I recently experienced just such a regret myself after a flight over the Nazca Lines. I have a few blurry images taken through the scratched windows of the small plane on which I flew. A fellow traveller told me that his pilot told him not to take any photos but to admire the view. I so wish I had done that. What I had expected to be the highlight of my whole trip, turned out to be just an uncomfortable scramble to see all the figures as the plane banked steeply, first in one direction and then the other. The photos on Internet are far better than any I could have taken!

This train ride is another example of luxuriating in a “slow” experience. You could take the luxury coach service from Puno to Cusco and arrive four hours earlier. But you would miss the experience I am having. I actually don’t want the ride to end! Do your customers feel the same about your product or service?

 

We want you to feel comfortable

Cruz del surOne of the many surprises in Peru was their transport system. They rely primarily on coach services between the major cities, but they are unlike anything I’ve seen anywhere else around the world.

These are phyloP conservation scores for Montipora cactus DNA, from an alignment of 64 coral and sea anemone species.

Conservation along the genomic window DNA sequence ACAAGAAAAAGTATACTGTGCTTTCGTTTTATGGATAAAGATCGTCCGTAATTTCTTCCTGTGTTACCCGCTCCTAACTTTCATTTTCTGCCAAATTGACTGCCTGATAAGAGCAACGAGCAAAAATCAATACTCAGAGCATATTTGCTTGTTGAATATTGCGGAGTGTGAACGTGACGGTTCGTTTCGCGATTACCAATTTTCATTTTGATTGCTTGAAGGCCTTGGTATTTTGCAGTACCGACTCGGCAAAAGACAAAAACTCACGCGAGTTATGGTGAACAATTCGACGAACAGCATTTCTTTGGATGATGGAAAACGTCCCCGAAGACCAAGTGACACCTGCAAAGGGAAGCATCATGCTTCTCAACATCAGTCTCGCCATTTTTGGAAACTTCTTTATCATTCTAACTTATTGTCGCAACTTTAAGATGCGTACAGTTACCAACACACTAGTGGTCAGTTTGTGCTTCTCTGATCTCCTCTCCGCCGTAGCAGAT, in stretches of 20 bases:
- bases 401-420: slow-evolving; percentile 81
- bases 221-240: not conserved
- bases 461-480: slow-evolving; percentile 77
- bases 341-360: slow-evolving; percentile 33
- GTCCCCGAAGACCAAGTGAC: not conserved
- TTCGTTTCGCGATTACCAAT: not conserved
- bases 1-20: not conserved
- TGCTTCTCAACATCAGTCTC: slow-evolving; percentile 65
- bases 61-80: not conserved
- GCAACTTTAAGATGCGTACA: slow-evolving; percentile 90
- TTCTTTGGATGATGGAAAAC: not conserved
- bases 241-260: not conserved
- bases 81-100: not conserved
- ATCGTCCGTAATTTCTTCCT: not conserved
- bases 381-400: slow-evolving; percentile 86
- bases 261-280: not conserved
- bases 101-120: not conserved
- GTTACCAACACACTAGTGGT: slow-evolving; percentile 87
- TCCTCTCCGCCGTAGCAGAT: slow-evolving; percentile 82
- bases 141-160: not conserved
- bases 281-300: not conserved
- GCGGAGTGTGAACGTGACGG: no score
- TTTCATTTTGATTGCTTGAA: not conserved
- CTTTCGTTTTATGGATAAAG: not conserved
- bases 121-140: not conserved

The value for money is outst anding. Your luggage is taken from you when you arrive, similar to airport check-in; no hauling your bags on and off the train or coach. Meal service is a three-star affair, not the snacks that most airlines offer today. Cozy blankets and pillows are provided, together with headphones and a personal entertainment system. And the seats, oh the seats! They would put every airline business class to shame! They recline to a comfortable sleeping position with plenty of space for personal belongings.

Starbucks LogoSo how do you make your own customers feel more comfortable? Today’s customers will pay for experience, not for commodities. Which are you offering? With the similarities of products and services today, customers remember how you make them feel, far less than the price they paid. This is why we happily pay five dollars for a cup of coffee at Starbucks or five to ten times the economy price to fly Business or First. Improve your customers’ experience and they will happily pay more. (>>and%20they%20will%20happily%20pay%20more%20[tweetlink]%20%23CEX%20%23Customer” target=”_blank” rel=”nofollow noopener”>Tweet this<<) According to Oracle, 86% of customers will pay more for a better customer experience, but 82% of customers have left a company because of a bad customer service experience. These are HUGE numbers to be ignored at your peril! 

 

We know we can do better